Published by Turnaround,
Vera Caspary reveals, the desires hidden in the hearts of outwardly respectable people. This novel is a web of love, jealousy, guilt, and hate. It is the story of a married couple whose life together changes drastically after the husband is diagnosed with cancer. Fletcher Strode is a married, wealthy businessman. Aged 42, at the height of his powers, he falls in love with beautiful photographer’s model, Elaine Guardino, she is 19 years younger than him. Strode marries Elaine twenty four hours after getting a divorce.
Five years later, Strode is diagnosed with cancer of the larynx and it is removed. He sells all of his business concerns, leaves New York and with Elaine, moves to California.
Fury and frustration rob him of what little voice he has. When he forgets himself and tries to shout, he produces a string of unintelligible sounds. All his confidence is destroyed. He becomes impotent and jealous. He begins to keep a secret diary of his fantasised suspicions, making his impending suicide look like murder . . . by Elaine.
Strode’s selfish, immature daughter Cindy and her crafty husband, unemployed lawyer Don arrive in California and move in for an extended vacation and the story moves towards it inevitable end. The plot is subtle and the book is ‘of its time’ but worth a read.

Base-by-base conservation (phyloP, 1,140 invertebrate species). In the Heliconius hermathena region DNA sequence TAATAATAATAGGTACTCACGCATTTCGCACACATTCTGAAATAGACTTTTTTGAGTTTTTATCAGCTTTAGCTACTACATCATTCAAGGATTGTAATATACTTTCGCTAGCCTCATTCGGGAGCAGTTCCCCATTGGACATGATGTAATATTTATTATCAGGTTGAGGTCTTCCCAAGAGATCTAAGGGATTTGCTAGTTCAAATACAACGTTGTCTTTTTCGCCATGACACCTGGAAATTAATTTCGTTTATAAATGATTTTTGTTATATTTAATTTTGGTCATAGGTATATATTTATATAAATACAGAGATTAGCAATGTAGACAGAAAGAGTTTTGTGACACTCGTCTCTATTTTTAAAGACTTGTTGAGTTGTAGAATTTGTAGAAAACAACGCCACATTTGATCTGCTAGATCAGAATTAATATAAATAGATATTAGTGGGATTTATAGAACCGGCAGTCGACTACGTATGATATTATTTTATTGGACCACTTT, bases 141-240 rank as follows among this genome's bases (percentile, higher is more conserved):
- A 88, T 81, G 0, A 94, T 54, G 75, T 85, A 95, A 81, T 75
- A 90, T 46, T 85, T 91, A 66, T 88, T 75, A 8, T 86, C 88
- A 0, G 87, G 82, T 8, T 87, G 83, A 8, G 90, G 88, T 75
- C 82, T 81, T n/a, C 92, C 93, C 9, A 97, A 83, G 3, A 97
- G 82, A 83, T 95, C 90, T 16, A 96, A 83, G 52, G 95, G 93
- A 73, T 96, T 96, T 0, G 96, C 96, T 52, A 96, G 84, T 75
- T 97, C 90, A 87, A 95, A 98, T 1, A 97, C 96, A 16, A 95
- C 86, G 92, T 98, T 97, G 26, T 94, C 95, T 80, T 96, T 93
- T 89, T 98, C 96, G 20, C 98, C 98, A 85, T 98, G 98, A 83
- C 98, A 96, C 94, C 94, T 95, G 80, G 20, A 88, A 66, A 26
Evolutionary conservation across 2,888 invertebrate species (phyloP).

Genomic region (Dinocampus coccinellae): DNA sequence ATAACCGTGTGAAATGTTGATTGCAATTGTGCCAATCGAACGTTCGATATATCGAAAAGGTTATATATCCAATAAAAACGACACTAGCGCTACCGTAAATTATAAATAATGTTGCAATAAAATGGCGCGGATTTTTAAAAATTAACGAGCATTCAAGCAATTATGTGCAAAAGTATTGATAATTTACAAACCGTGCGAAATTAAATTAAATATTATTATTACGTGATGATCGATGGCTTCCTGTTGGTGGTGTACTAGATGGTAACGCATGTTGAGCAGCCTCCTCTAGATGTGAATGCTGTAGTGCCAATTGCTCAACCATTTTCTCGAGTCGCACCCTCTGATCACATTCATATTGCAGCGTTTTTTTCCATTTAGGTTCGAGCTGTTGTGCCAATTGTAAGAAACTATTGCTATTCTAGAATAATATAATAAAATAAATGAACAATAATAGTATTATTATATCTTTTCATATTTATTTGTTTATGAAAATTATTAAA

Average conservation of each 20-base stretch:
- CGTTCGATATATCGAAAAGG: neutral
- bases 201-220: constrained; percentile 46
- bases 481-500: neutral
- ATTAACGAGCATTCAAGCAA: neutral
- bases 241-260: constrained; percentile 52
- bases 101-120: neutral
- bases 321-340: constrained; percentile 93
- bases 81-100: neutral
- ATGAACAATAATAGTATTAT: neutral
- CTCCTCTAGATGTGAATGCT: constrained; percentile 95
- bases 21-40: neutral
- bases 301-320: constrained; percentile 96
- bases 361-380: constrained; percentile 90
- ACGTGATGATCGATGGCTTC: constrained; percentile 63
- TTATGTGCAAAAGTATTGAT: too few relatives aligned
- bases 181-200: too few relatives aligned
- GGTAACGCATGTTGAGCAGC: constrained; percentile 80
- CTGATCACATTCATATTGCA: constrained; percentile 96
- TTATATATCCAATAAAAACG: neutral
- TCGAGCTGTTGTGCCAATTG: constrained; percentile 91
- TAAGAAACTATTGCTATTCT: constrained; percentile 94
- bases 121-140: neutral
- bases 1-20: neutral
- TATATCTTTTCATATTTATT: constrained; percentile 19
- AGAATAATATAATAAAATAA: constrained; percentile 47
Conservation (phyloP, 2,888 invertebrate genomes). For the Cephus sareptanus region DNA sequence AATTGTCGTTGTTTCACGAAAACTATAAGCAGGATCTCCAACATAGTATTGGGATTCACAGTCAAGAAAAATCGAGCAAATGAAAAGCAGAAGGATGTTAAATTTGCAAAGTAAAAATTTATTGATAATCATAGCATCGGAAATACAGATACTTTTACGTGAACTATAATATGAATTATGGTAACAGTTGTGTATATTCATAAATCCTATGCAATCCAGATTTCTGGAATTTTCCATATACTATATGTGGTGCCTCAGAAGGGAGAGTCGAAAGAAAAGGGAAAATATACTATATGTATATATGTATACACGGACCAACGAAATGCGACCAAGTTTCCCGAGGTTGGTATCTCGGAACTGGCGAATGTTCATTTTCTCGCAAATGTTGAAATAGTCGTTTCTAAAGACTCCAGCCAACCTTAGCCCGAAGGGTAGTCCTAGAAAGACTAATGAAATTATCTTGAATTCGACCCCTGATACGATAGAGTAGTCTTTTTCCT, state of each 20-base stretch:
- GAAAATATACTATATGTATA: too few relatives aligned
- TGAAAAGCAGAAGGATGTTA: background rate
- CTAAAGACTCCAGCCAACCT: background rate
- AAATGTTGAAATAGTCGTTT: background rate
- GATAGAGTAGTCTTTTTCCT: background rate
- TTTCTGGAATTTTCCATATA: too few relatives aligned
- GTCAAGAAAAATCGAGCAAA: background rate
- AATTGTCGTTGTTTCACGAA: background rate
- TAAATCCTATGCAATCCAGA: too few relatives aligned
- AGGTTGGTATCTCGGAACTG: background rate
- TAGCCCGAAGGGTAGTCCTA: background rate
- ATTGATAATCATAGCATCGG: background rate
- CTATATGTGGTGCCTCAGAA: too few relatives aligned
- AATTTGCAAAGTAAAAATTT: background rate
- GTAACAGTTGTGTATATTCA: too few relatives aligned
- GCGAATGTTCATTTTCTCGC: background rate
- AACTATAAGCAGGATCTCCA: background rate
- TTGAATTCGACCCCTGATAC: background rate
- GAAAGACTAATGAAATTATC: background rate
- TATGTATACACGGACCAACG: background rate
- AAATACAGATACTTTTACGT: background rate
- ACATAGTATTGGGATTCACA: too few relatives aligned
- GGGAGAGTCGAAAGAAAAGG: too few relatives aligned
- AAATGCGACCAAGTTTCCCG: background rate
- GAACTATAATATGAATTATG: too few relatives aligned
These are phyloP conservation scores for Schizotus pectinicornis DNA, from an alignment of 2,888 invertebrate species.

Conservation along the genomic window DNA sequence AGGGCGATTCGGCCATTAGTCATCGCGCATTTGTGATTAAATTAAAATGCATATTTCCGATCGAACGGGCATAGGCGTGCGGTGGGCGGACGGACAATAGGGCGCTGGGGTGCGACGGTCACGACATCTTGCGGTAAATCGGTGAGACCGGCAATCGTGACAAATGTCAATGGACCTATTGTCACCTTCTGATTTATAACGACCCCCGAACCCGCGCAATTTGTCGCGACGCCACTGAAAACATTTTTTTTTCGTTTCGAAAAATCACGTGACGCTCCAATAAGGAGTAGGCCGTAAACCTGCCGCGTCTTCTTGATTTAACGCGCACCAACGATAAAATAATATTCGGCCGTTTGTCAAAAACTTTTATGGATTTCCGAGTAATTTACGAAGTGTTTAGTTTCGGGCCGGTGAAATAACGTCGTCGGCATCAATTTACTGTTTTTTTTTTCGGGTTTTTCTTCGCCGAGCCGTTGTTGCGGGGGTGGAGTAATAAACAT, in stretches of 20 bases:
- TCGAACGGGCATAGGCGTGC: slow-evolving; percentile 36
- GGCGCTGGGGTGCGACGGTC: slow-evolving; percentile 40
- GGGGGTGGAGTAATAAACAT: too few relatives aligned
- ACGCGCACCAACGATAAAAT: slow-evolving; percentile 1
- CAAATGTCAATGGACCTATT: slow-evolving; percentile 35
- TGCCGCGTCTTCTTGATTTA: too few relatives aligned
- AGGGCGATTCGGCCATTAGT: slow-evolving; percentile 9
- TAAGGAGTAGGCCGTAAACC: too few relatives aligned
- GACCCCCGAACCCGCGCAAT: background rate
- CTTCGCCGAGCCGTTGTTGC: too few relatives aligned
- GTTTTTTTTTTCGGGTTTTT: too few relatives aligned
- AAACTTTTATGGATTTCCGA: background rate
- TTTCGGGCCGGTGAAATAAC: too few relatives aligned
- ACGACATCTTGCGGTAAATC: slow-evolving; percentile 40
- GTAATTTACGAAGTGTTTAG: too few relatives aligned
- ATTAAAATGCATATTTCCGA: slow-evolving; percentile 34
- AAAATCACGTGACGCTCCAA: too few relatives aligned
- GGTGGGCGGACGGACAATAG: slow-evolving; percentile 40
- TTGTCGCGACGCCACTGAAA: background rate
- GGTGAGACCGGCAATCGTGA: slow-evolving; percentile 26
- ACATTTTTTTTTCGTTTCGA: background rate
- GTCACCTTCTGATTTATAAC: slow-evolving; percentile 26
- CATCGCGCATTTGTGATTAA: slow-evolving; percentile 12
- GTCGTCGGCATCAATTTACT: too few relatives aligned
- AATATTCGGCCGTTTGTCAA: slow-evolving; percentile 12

Reviewer: Sue Lord
Vera Caspary (1899-1987) Author of twenty-one books, several were made into films such as The Blue Gardenia and A Letter to Three Wives
Vera Caspary (1899-1987) is the author of twenty-one books. Her early novels drew on her experience growing up a conservative Jewish family in Chicago. Later works focused on career women who balance work, a love life, and even marriage, with a desire for independence. Caspary is best known for her skillfully-crafted and psychologically-complex murder mysteries. Several of her books were made into films, including both Bedelia and Laura. Enormously popular in her time, she was also a playwright and screenwriter, with such classics as Fritz Lang's The Blue Gardenia and Joseph L. Mankiewicz's Letter to Three Wives having been adapted from her screen stories. Reviewing her autobiography, The Secrets of Grown-Ups, The Washington Post called Caspary's life "a Baedeker of the 20th century. An independent woman in an unliberated era, she collided with or was touched by many of its major historical and cultural events: wars, the Depression, the Spanish Civil War . . . Hollywood in its romantic heyday, Hollywood in the grip of McCarthyism, the footloose of the artistic rich, publishing, Broadway."
Sue Lord originally studied Fine Art and Art History, her MA is in Creative Writing. She now, revues, teaches, mentors and script doctors. She lives in central London and Cornwall. Her favourite pastime is gardening.
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